Saturday, November 5, 2011

Comments on Biblical Controversy with the Qur’anic Narrative on Abraham's Son who was meant for sacrifice

According to Islamic Traditions, it was Isma'il (AS), the first son of Ibrahim (AS), who was meant for sacrifice and not Ishaq (Isaac) (AS). The Biblical narratives differ with the Qur’anic version suggesting, instead, that it was Isaac – the second son of Ibrahim (AS), born through Sarah, who was meant for the sacrifice. Genesis (chapter 22) says: "Then God said, "Take your son, your only son, Isaac, whom you love…" The problem with this verse is that Isaac was not Abraham's only son. Before Isaac was born, there was Ishmael. Is it possible some zealous scribe had replaced the word Ishmael with Isaac into the verse?

Since the Qur’anic story about sacrifice did not specifically mention Isma’il (AS) by name, some Jews and Christians have suggested that the lad meant for sacrifice was Isaac. However, if one follows the sequence of verses it becomes clear that Ishaq (AS) was not meant in the Qur’anic story. In regard to the verse, "So We gave him the good news of a forbearing son," Imam Ibn Kathir (R) states in his tafsir (exegesis): "And this son is Isma’il (AS) for he is the first son whose good news was brought to Ibrahim (AS). He is older than Ishaq (AS), according to both Muslims and the Ahl-e-kitab (People of the Book – Jews and Christians). It is even said in their Scripture that Isma’il (AS) was born when Ibrahim was 86 years old and Ishaq (AS) was born when Ibrahim (AS) was 99. Moreover, their scripture states that Allah ordered Ibrahim (AS) to sacrifice his only son and in another version his firstborn. And, at this spot, they inserted falsely the name of Ishaq (AS) against the text of their very Scripture. The reason they inserted Ishaq (AS) is that he is their father whereas Isma’il (AS) is the father of the Arabs. They added Ishaq (AS) out of envy and brushed away ‘only son’ by saying that Isma’il (AS) and his mother had already been to Makkah. This is a fanciful explanation since we never say ‘only son’ except to a person who has no more than one son. Moreover, the firstborn has got a special place [in the heart of his father] that is not given to the following children and the order to sacrifice him is, therefore, a greater test… Moreover, God's Book (the Qur’an) is a witness, and points to the fact that it is Isma’il (AS) because it said that the son who was patient and that he is the sacrificed. Only afterwards, He (Allah) said: ‘And We gave him the good news of Ishaq, a prophet, one of the Righteous’ (37:112) and when the Angels brought the good news of Ishaq to Ibrahim they said: ‘Fear not,’ and they gave him the ‘glad tidings of a son endowed with knowledge.’ And [Allah] the Most High said: ‘We gave her [Sarah] glad tidings of Ishaq, and after him, of Yaqub (Jacob)" (11:71) -- meaning that in the lifetime of Abraham and Sarah, Isaac will beget a child that he will call Yaqub implying that Ishaq will have a progeny. We have already explained why it is not possible that Ishaq be sacrificed while still a child, i.e., because God promised them [Ibrahim and Sarah] that he [Ishaq] will have a progeny. On the other hand, Isma’il was described as forbearing and he fits that description."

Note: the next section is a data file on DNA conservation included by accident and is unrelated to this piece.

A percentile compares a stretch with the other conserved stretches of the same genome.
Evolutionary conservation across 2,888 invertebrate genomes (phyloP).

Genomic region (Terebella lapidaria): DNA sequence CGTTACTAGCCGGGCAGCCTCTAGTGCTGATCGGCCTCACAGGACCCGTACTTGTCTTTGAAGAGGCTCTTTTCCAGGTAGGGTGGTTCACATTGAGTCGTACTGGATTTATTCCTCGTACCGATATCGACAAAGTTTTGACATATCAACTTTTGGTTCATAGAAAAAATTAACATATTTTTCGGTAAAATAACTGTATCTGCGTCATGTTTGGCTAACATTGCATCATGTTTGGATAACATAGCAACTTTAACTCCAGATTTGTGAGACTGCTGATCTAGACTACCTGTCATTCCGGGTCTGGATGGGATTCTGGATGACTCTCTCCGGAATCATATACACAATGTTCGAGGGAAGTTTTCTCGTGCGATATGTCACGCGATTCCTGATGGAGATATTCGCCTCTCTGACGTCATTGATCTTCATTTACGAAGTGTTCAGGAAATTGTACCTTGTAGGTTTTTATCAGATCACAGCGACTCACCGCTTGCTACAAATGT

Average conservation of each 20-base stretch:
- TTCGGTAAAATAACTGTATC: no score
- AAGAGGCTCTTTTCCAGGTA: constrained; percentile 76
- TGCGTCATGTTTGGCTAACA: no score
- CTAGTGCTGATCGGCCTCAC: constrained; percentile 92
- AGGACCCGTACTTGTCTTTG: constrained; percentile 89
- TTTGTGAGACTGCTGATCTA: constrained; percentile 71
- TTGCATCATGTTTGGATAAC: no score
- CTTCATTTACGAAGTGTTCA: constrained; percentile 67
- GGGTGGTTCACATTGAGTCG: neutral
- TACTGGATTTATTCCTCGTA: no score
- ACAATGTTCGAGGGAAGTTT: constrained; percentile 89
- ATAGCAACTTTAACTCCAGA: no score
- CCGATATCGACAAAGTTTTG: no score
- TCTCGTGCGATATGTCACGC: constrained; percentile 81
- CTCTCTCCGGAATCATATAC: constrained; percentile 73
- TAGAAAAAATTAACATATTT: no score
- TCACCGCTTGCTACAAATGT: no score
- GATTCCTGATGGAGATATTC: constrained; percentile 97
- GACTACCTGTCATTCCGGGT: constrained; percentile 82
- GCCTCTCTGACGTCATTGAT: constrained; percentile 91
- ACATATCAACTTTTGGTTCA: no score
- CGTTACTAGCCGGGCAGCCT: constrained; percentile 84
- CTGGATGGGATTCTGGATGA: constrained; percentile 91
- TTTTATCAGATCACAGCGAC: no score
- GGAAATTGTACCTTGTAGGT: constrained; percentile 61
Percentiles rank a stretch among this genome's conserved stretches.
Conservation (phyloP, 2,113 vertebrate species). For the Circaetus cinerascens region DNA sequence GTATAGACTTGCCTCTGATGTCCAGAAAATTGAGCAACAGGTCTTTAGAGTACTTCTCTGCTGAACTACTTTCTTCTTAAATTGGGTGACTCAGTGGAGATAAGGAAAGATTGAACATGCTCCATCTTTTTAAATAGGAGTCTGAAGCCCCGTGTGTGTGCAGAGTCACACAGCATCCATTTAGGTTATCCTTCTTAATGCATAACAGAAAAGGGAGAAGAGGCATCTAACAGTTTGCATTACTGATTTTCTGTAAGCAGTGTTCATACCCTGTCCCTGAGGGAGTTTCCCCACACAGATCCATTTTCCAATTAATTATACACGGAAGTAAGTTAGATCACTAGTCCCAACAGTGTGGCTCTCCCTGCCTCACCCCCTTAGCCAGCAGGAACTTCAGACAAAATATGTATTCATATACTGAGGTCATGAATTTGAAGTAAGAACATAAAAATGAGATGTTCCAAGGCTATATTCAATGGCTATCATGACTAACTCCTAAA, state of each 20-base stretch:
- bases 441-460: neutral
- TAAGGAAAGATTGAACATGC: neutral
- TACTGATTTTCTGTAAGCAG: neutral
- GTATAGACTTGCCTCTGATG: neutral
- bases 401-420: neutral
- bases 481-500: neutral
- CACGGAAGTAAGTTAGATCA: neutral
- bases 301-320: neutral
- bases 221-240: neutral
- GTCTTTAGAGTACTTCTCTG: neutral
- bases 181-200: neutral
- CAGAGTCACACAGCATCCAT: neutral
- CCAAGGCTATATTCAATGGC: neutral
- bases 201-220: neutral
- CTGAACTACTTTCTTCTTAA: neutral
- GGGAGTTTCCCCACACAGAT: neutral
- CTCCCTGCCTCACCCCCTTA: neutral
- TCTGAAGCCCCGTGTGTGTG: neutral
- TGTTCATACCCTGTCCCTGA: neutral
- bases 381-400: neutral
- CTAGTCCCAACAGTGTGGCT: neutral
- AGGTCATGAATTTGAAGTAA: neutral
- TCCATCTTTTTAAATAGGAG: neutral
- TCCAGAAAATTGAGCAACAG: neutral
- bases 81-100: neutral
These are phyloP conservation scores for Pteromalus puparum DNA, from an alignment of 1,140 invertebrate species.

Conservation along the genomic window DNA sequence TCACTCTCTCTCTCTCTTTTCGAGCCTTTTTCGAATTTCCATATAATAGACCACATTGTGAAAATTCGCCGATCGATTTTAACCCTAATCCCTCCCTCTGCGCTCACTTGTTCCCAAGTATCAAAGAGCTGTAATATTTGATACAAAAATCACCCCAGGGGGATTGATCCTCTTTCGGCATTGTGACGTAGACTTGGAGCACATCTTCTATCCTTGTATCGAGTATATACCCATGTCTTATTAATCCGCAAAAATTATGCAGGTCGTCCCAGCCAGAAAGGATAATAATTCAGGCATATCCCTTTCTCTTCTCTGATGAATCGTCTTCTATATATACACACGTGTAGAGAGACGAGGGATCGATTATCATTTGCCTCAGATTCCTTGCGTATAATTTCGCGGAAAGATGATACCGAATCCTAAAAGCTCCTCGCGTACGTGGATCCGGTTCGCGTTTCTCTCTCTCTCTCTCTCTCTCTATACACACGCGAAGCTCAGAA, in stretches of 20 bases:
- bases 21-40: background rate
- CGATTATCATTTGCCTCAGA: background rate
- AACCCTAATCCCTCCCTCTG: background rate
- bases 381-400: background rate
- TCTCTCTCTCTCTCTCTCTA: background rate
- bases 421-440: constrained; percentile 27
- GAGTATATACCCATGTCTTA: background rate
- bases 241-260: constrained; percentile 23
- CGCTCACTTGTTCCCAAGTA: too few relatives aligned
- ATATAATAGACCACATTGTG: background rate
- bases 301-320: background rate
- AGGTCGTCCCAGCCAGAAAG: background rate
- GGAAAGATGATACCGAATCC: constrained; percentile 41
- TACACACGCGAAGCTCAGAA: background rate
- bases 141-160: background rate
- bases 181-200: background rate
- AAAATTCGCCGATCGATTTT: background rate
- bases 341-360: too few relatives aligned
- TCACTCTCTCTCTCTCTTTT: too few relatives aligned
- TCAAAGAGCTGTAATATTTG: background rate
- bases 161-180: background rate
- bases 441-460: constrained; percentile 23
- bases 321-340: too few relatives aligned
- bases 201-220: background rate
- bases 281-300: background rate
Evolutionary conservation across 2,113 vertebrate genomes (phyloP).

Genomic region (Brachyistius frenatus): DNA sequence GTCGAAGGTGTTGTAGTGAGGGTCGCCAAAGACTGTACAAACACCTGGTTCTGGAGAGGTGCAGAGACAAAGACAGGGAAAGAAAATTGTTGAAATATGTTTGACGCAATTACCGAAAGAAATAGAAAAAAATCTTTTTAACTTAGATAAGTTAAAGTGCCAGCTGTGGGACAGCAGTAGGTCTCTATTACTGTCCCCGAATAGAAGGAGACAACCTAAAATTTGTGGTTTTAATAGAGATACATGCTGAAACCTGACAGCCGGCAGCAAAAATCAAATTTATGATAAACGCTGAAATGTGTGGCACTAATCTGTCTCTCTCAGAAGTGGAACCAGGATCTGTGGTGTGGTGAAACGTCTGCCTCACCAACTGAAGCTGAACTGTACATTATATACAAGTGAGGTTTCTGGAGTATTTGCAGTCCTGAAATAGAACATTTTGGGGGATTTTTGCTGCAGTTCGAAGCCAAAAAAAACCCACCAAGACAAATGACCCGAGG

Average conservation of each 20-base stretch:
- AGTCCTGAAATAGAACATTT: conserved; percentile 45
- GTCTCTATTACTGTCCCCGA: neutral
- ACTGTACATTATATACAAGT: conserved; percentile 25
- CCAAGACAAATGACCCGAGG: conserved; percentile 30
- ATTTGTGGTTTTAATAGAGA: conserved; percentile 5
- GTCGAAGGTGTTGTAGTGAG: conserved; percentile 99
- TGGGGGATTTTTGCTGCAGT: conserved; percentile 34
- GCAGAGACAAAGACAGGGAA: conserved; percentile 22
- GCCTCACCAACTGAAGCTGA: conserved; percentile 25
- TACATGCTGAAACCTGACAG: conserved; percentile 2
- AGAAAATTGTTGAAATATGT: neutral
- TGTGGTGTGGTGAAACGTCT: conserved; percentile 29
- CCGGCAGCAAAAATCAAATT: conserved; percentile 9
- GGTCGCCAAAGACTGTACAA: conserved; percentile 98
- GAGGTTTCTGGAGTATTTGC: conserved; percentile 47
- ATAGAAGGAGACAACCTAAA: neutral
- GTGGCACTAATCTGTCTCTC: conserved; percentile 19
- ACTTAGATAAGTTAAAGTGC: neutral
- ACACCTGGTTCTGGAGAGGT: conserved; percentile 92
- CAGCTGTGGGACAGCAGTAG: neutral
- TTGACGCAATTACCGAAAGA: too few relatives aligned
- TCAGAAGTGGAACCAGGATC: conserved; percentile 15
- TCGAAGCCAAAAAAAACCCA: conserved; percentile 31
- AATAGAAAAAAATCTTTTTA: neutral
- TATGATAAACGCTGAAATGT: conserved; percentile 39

As can be seen from above narrative, Imam Ibn Kathir nullifies the Judeo-Christian argument by simply making the point that Ibrahim (AS) was given the good news about the birth of Ishaq (AS) who would go on to father Yaqub (AS). Thus, it was not Ishaq (AS), but Isma’il (AS) who was meant for sacrifice.

No comments:

Post a Comment